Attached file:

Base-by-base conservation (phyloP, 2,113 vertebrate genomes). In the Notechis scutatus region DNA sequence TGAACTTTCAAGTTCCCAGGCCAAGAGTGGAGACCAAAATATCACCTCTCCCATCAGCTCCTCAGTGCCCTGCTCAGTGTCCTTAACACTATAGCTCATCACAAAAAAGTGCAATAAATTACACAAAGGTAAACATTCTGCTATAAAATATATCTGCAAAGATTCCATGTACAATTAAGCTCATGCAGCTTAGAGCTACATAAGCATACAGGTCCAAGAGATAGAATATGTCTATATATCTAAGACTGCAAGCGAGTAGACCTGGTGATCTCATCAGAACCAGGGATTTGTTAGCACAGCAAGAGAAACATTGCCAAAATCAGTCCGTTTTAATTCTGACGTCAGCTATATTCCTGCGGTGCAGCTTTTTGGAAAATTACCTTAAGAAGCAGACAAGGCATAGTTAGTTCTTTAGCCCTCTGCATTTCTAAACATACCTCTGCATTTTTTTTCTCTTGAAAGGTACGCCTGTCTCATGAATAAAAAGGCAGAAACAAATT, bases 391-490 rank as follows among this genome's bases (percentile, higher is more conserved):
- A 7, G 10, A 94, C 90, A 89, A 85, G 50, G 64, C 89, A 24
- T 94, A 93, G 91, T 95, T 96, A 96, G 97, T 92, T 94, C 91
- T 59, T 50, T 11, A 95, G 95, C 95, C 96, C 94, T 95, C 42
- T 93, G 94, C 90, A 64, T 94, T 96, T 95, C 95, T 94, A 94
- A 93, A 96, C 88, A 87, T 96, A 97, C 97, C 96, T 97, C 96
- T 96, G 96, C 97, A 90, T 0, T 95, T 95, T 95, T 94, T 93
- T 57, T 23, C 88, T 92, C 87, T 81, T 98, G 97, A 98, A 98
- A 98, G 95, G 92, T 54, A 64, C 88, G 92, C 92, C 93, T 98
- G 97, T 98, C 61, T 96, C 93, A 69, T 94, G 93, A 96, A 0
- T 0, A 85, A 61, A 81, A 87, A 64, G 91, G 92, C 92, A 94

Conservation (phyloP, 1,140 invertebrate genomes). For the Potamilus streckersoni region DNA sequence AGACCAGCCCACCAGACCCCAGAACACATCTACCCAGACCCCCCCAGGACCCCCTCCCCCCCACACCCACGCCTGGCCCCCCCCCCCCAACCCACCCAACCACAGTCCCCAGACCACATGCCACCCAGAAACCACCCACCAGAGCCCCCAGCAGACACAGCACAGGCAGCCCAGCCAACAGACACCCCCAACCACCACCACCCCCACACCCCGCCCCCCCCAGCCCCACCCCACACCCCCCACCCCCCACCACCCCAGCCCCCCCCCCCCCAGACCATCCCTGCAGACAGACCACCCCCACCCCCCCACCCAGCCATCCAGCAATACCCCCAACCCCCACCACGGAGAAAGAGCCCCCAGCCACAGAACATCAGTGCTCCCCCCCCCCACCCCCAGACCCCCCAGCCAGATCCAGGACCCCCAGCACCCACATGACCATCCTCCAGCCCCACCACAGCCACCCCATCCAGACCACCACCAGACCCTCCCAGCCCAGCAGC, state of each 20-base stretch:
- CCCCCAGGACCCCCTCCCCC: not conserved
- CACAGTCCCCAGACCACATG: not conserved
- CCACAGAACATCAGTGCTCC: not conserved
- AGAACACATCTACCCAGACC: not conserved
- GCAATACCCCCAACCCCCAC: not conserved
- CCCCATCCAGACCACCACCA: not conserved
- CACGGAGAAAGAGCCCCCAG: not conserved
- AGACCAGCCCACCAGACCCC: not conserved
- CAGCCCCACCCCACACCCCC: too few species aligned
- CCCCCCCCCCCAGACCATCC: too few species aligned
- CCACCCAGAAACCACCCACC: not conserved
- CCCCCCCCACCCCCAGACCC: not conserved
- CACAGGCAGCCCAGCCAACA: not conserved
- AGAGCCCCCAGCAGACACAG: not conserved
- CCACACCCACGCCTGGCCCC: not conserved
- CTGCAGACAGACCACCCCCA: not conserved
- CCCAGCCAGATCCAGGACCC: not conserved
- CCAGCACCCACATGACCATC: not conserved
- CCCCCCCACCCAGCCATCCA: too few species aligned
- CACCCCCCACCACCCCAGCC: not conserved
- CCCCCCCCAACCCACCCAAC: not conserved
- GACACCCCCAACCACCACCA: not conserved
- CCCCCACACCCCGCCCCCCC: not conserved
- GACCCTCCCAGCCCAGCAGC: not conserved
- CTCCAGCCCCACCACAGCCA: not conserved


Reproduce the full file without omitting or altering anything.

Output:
Base-by-base conservation (phyloP, 2,113 vertebrate genomes). In the Notechis scutatus region DNA sequence TGAACTTTCAAGTTCCCAGGCCAAGAGTGGAGACCAAAATATCACCTCTCCCATCAGCTCCTCAGTGCCCTGCTCAGTGTCCTTAACACTATAGCTCATCACAAAAAAGTGCAATAAATTACACAAAGGTAAACATTCTGCTATAAAATATATCTGCAAAGATTCCATGTACAATTAAGCTCATGCAGCTTAGAGCTACATAAGCATACAGGTCCAAGAGATAGAATATGTCTATATATCTAAGACTGCAAGCGAGTAGACCTGGTGATCTCATCAGAACCAGGGATTTGTTAGCACAGCAAGAGAAACATTGCCAAAATCAGTCCGTTTTAATTCTGACGTCAGCTATATTCCTGCGGTGCAGCTTTTTGGAAAATTACCTTAAGAAGCAGACAAGGCATAGTTAGTTCTTTAGCCCTCTGCATTTCTAAACATACCTCTGCATTTTTTTTCTCTTGAAAGGTACGCCTGTCTCATGAATAAAAAGGCAGAAACAAATT, bases 391-490 rank as follows among this genome's bases (percentile, higher is more conserved):
- A 7, G 10, A 94, C 90, A 89, A 85, G 50, G 64, C 89, A 24
- T 94, A 93, G 91, T 95, T 96, A 96, G 97, T 92, T 94, C 91
- T 59, T 50, T 11, A 95, G 95, C 95, C 96, C 94, T 95, C 42
- T 93, G 94, C 90, A 64, T 94, T 96, T 95, C 95, T 94, A 94
- A 93, A 96, C 88, A 87, T 96, A 97, C 97, C 96, T 97, C 96
- T 96, G 96, C 97, A 90, T 0, T 95, T 95, T 95, T 94, T 93
- T 57, T 23, C 88, T 92, C 87, T 81, T 98, G 97, A 98, A 98
- A 98, G 95, G 92, T 54, A 64, C 88, G 92, C 92, C 93, T 98
- G 97, T 98, C 61, T 96, C 93, A 69, T 94, G 93, A 96, A 0
- T 0, A 85, A 61, A 81, A 87, A 64, G 91, G 92, C 92, A 94

Conservation (phyloP, 1,140 invertebrate genomes). For the Potamilus streckersoni region DNA sequence AGACCAGCCCACCAGACCCCAGAACACATCTACCCAGACCCCCCCAGGACCCCCTCCCCCCCACACCCACGCCTGGCCCCCCCCCCCCAACCCACCCAACCACAGTCCCCAGACCACATGCCACCCAGAAACCACCCACCAGAGCCCCCAGCAGACACAGCACAGGCAGCCCAGCCAACAGACACCCCCAACCACCACCACCCCCACACCCCGCCCCCCCCAGCCCCACCCCACACCCCCCACCCCCCACCACCCCAGCCCCCCCCCCCCCAGACCATCCCTGCAGACAGACCACCCCCACCCCCCCACCCAGCCATCCAGCAATACCCCCAACCCCCACCACGGAGAAAGAGCCCCCAGCCACAGAACATCAGTGCTCCCCCCCCCCACCCCCAGACCCCCCAGCCAGATCCAGGACCCCCAGCACCCACATGACCATCCTCCAGCCCCACCACAGCCACCCCATCCAGACCACCACCAGACCCTCCCAGCCCAGCAGC, state of each 20-base stretch:
- CCCCCAGGACCCCCTCCCCC: not conserved
- CACAGTCCCCAGACCACATG: not conserved
- CCACAGAACATCAGTGCTCC: not conserved
- AGAACACATCTACCCAGACC: not conserved
- GCAATACCCCCAACCCCCAC: not conserved
- CCCCATCCAGACCACCACCA: not conserved
- CACGGAGAAAGAGCCCCCAG: not conserved
- AGACCAGCCCACCAGACCCC: not conserved
- CAGCCCCACCCCACACCCCC: too few species aligned
- CCCCCCCCCCCAGACCATCC: too few species aligned
- CCACCCAGAAACCACCCACC: not conserved
- CCCCCCCCACCCCCAGACCC: not conserved
- CACAGGCAGCCCAGCCAACA: not conserved
- AGAGCCCCCAGCAGACACAG: not conserved
- CCACACCCACGCCTGGCCCC: not conserved
- CTGCAGACAGACCACCCCCA: not conserved
- CCCAGCCAGATCCAGGACCC: not conserved
- CCAGCACCCACATGACCATC: not conserved
- CCCCCCCACCCAGCCATCCA: too few species aligned
- CACCCCCCACCACCCCAGCC: not conserved
- CCCCCCCCAACCCACCCAAC: not conserved
- GACACCCCCAACCACCACCA: not conserved
- CCCCCACACCCCGCCCCCCC: not conserved
- GACCCTCCCAGCCCAGCAGC: not conserved
- CTCCAGCCCCACCACAGCCA: not conserved